WhatsApp is starting to look dangerously conservative

WhatsApp Voice Messaging Analysis

On Tuesday night, WhatsApp announced the addition of voice messaging  to its service. In some ways, this news only underlined just how narrow the feature palette of the world’s leading messaging app has started to look. Other messaging apps have expanded functionality at a giddy pace recently. LINE and KakaoTalk have turned into game and publishing platforms, WeChat is morphing into a payment service and Kik has jumped on the sticker bandwagon. Amidst this Carnival, WhatsApp has remained resolutely chaste, focusing tightly on texting and photo-sharing. This pared down formula has worked well in the sense that the app has a massive lead in active user base in most countries in the world. But here’s the rub: WhatsApp is behind in several top app markets.

While WhatsApp may be the dominant messaging app in more than 100 countries in the world, it does not lead in the U.S., China, Korea or Japan. And those happen to be four of the most important app markets in the world. Turning messaging apps into gaming platforms is a move that has enabled LINE and KakaoTalk to start racking up hundreds of millions of dollars in revenue — six of the top-10 biggest grossing apps in Korea on Wednesday were linked to the Kakao platform.

That is why it’s fascinating that while messaging apps like Kik and Tango are scrambling to mimic the game platform strategy, WhatsApp is having none of this childishness. The long anticipated game announcement still has not arrived. Instead, WhatsApp is making the relatively conservative and cautious move of adding voice messaging to its narrow feature range. Here’s all there is to it: You can now record a message by pushing a button and then either choose to delete it or send it.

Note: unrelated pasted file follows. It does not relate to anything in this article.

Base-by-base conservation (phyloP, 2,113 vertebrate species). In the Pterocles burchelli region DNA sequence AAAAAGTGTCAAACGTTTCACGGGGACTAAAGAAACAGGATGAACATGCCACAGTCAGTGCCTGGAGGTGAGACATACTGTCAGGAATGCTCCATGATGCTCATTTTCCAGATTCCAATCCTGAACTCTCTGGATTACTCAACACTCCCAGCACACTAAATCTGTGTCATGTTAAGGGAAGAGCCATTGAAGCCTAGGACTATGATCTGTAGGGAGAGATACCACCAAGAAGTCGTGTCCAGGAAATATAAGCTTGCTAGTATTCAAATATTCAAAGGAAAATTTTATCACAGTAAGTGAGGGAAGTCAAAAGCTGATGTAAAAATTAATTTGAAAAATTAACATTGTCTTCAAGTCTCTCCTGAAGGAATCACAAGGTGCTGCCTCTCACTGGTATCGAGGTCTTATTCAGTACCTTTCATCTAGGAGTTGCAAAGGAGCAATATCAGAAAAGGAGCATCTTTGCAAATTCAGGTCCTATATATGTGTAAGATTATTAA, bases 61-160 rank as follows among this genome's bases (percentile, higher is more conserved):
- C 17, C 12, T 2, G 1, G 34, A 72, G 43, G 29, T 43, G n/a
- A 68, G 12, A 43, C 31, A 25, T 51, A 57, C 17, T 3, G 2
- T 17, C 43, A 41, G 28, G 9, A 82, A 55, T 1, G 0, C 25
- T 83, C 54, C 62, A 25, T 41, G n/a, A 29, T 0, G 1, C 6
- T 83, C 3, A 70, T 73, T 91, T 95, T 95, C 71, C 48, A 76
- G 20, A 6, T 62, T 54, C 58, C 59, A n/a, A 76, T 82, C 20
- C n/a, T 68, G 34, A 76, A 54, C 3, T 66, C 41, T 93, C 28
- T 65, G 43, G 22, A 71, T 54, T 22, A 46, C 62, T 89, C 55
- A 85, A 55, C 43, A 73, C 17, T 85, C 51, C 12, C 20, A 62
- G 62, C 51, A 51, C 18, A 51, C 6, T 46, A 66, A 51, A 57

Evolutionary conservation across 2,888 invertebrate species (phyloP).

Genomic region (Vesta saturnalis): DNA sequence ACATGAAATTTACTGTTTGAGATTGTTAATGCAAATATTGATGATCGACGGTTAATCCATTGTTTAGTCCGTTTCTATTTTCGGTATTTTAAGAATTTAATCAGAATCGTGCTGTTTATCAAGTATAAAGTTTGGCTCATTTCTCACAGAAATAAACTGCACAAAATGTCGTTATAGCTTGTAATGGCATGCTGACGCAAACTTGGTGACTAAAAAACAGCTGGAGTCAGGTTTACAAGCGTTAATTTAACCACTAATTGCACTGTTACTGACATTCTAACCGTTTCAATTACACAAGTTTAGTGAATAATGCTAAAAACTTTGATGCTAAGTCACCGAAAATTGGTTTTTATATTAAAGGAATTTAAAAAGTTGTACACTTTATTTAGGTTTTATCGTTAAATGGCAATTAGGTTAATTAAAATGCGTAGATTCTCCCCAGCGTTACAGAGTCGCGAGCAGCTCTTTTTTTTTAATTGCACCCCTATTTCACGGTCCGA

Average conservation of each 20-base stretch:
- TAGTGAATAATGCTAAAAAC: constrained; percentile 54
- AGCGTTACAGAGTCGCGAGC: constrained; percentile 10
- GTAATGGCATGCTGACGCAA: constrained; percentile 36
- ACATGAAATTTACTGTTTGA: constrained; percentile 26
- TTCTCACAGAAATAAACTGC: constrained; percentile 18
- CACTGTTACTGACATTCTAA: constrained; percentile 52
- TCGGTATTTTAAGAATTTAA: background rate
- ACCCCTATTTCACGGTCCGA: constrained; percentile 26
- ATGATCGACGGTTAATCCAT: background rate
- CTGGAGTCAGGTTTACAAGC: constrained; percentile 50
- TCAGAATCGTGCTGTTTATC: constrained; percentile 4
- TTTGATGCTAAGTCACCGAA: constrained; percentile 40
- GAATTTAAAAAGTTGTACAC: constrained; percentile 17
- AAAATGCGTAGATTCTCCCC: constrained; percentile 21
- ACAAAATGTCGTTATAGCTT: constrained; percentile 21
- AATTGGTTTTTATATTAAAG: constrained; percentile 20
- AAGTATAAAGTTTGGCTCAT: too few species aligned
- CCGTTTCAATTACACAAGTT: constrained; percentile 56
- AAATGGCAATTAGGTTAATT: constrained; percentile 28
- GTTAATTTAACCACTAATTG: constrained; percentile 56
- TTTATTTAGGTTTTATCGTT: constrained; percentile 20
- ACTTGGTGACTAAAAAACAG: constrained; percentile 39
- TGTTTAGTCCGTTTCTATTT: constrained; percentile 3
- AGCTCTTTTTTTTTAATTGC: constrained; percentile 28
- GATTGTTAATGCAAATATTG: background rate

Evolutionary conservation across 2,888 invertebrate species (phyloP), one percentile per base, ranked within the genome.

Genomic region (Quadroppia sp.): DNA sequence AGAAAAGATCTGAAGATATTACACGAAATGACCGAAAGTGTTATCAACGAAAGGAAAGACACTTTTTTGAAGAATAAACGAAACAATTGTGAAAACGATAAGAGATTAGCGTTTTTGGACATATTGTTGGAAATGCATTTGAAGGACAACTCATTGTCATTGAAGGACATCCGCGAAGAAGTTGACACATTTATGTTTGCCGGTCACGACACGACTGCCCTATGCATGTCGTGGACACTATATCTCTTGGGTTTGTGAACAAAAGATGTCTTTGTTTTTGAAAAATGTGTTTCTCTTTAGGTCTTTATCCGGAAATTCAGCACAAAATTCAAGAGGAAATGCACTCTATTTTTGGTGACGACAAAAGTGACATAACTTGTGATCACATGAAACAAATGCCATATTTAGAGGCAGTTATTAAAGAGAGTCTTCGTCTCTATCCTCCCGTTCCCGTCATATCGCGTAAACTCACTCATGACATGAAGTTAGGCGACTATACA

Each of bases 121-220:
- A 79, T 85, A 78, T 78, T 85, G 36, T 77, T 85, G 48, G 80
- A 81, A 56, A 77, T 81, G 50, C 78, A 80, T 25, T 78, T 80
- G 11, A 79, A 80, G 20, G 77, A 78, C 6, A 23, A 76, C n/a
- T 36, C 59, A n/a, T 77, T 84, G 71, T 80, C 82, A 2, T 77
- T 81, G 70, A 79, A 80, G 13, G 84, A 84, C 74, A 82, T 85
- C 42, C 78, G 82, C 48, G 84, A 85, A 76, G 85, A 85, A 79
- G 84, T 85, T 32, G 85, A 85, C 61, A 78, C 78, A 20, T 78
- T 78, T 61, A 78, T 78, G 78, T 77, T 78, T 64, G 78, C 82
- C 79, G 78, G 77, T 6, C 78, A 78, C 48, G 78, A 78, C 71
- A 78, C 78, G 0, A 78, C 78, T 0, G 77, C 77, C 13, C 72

As a new feature, it is far narrower in scope than the riot of options its major Asian rivals now offer. The danger for WhatsApp is now that WeChat, LINE and KakaoTalk are making so much money on their garish sticker and game services that they can afford to fund massive marketing campaigns across the globe. There are clear signs of this already happening. WeChat has recently rocketed up to become the No.1 app in markets like South Africa and Brazil, where it was relatively weak just a few months ago.

WhatsApp still dominates large swaths of Middle East, Africa and Latin America but its leadership is under ferocious attack. It will be interesting to see if the addition of voice messaging is enough to blunt the advance of challenger apps. At this point, the ideological purity of WhatsApp may be starting to jeopardize its revenue generation prospects. Furious, monastic opposition to advertising is highly admirable on some level, but it’s those corny manga stickers and “match three” games that are turning into a billion dollar business for WhatsApp’s biggest rivals.

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